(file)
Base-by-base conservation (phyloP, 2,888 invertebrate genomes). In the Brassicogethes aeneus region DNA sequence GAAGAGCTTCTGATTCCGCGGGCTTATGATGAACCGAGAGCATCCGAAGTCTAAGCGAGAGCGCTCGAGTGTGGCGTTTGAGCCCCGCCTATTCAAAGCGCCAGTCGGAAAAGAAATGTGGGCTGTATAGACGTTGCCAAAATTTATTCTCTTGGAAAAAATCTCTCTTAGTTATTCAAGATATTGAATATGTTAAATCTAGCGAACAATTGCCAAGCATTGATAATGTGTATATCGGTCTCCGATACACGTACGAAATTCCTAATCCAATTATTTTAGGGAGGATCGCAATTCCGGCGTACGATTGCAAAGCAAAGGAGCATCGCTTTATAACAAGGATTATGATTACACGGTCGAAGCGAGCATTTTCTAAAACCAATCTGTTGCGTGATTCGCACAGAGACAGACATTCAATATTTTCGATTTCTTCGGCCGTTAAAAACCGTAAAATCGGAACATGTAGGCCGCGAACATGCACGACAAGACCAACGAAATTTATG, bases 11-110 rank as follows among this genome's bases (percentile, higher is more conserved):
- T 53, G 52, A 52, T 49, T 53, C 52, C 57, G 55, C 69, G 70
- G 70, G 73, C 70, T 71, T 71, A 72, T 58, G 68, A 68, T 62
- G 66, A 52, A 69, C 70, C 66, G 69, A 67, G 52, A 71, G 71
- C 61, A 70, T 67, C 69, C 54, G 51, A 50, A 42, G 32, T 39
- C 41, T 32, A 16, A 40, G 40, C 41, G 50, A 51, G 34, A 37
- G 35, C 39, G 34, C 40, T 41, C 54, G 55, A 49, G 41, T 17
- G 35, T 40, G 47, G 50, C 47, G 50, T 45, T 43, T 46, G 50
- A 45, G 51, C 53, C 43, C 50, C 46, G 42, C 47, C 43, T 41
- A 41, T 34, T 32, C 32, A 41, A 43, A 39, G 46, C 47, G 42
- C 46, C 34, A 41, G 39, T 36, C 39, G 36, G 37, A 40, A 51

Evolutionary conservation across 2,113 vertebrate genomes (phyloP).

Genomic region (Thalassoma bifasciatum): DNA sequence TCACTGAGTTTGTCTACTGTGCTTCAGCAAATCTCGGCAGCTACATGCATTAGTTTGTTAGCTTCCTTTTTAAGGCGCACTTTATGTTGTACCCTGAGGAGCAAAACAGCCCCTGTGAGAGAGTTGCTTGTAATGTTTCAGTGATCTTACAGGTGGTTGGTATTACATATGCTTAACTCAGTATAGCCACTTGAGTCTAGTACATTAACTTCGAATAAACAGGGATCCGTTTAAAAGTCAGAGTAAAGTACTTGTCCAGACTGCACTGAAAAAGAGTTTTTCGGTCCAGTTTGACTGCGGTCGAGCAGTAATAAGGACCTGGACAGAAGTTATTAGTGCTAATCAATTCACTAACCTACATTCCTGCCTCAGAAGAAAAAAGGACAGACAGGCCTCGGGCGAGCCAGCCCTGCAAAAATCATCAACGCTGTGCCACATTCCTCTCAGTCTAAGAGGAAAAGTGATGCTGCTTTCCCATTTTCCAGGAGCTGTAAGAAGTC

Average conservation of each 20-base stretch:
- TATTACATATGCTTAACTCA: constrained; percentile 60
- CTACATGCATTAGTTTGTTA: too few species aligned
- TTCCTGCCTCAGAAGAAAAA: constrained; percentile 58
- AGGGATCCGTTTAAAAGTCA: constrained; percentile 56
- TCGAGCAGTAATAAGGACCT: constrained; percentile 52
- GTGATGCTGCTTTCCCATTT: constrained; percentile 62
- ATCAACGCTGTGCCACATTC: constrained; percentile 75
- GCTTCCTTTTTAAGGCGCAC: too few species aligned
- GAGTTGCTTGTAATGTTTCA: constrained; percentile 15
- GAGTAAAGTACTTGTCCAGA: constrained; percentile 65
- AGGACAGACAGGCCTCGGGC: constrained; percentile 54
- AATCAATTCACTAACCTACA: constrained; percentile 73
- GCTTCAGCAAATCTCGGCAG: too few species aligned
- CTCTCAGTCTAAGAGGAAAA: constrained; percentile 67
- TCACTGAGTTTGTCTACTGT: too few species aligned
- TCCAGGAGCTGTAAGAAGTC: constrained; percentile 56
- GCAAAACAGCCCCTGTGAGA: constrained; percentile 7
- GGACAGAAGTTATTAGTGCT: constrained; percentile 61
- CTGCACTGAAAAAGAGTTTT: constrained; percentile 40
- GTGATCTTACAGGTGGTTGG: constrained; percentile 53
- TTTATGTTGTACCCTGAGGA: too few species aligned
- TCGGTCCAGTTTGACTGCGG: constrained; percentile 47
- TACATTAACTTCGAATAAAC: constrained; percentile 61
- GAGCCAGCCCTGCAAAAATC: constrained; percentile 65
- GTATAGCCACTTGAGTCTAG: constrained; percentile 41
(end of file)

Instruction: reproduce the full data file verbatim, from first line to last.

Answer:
Base-by-base conservation (phyloP, 2,888 invertebrate genomes). In the Brassicogethes aeneus region DNA sequence GAAGAGCTTCTGATTCCGCGGGCTTATGATGAACCGAGAGCATCCGAAGTCTAAGCGAGAGCGCTCGAGTGTGGCGTTTGAGCCCCGCCTATTCAAAGCGCCAGTCGGAAAAGAAATGTGGGCTGTATAGACGTTGCCAAAATTTATTCTCTTGGAAAAAATCTCTCTTAGTTATTCAAGATATTGAATATGTTAAATCTAGCGAACAATTGCCAAGCATTGATAATGTGTATATCGGTCTCCGATACACGTACGAAATTCCTAATCCAATTATTTTAGGGAGGATCGCAATTCCGGCGTACGATTGCAAAGCAAAGGAGCATCGCTTTATAACAAGGATTATGATTACACGGTCGAAGCGAGCATTTTCTAAAACCAATCTGTTGCGTGATTCGCACAGAGACAGACATTCAATATTTTCGATTTCTTCGGCCGTTAAAAACCGTAAAATCGGAACATGTAGGCCGCGAACATGCACGACAAGACCAACGAAATTTATG, bases 11-110 rank as follows among this genome's bases (percentile, higher is more conserved):
- T 53, G 52, A 52, T 49, T 53, C 52, C 57, G 55, C 69, G 70
- G 70, G 73, C 70, T 71, T 71, A 72, T 58, G 68, A 68, T 62
- G 66, A 52, A 69, C 70, C 66, G 69, A 67, G 52, A 71, G 71
- C 61, A 70, T 67, C 69, C 54, G 51, A 50, A 42, G 32, T 39
- C 41, T 32, A 16, A 40, G 40, C 41, G 50, A 51, G 34, A 37
- G 35, C 39, G 34, C 40, T 41, C 54, G 55, A 49, G 41, T 17
- G 35, T 40, G 47, G 50, C 47, G 50, T 45, T 43, T 46, G 50
- A 45, G 51, C 53, C 43, C 50, C 46, G 42, C 47, C 43, T 41
- A 41, T 34, T 32, C 32, A 41, A 43, A 39, G 46, C 47, G 42
- C 46, C 34, A 41, G 39, T 36, C 39, G 36, G 37, A 40, A 51

Evolutionary conservation across 2,113 vertebrate genomes (phyloP).

Genomic region (Thalassoma bifasciatum): DNA sequence TCACTGAGTTTGTCTACTGTGCTTCAGCAAATCTCGGCAGCTACATGCATTAGTTTGTTAGCTTCCTTTTTAAGGCGCACTTTATGTTGTACCCTGAGGAGCAAAACAGCCCCTGTGAGAGAGTTGCTTGTAATGTTTCAGTGATCTTACAGGTGGTTGGTATTACATATGCTTAACTCAGTATAGCCACTTGAGTCTAGTACATTAACTTCGAATAAACAGGGATCCGTTTAAAAGTCAGAGTAAAGTACTTGTCCAGACTGCACTGAAAAAGAGTTTTTCGGTCCAGTTTGACTGCGGTCGAGCAGTAATAAGGACCTGGACAGAAGTTATTAGTGCTAATCAATTCACTAACCTACATTCCTGCCTCAGAAGAAAAAAGGACAGACAGGCCTCGGGCGAGCCAGCCCTGCAAAAATCATCAACGCTGTGCCACATTCCTCTCAGTCTAAGAGGAAAAGTGATGCTGCTTTCCCATTTTCCAGGAGCTGTAAGAAGTC

Average conservation of each 20-base stretch:
- TATTACATATGCTTAACTCA: constrained; percentile 60
- CTACATGCATTAGTTTGTTA: too few species aligned
- TTCCTGCCTCAGAAGAAAAA: constrained; percentile 58
- AGGGATCCGTTTAAAAGTCA: constrained; percentile 56
- TCGAGCAGTAATAAGGACCT: constrained; percentile 52
- GTGATGCTGCTTTCCCATTT: constrained; percentile 62
- ATCAACGCTGTGCCACATTC: constrained; percentile 75
- GCTTCCTTTTTAAGGCGCAC: too few species aligned
- GAGTTGCTTGTAATGTTTCA: constrained; percentile 15
- GAGTAAAGTACTTGTCCAGA: constrained; percentile 65
- AGGACAGACAGGCCTCGGGC: constrained; percentile 54
- AATCAATTCACTAACCTACA: constrained; percentile 73
- GCTTCAGCAAATCTCGGCAG: too few species aligned
- CTCTCAGTCTAAGAGGAAAA: constrained; percentile 67
- TCACTGAGTTTGTCTACTGT: too few species aligned
- TCCAGGAGCTGTAAGAAGTC: constrained; percentile 56
- GCAAAACAGCCCCTGTGAGA: constrained; percentile 7
- GGACAGAAGTTATTAGTGCT: constrained; percentile 61
- CTGCACTGAAAAAGAGTTTT: constrained; percentile 40
- GTGATCTTACAGGTGGTTGG: constrained; percentile 53
- TTTATGTTGTACCCTGAGGA: too few species aligned
- TCGGTCCAGTTTGACTGCGG: constrained; percentile 47
- TACATTAACTTCGAATAAAC: constrained; percentile 61
- GAGCCAGCCCTGCAAAAATC: constrained; percentile 65
- GTATAGCCACTTGAGTCTAG: constrained; percentile 41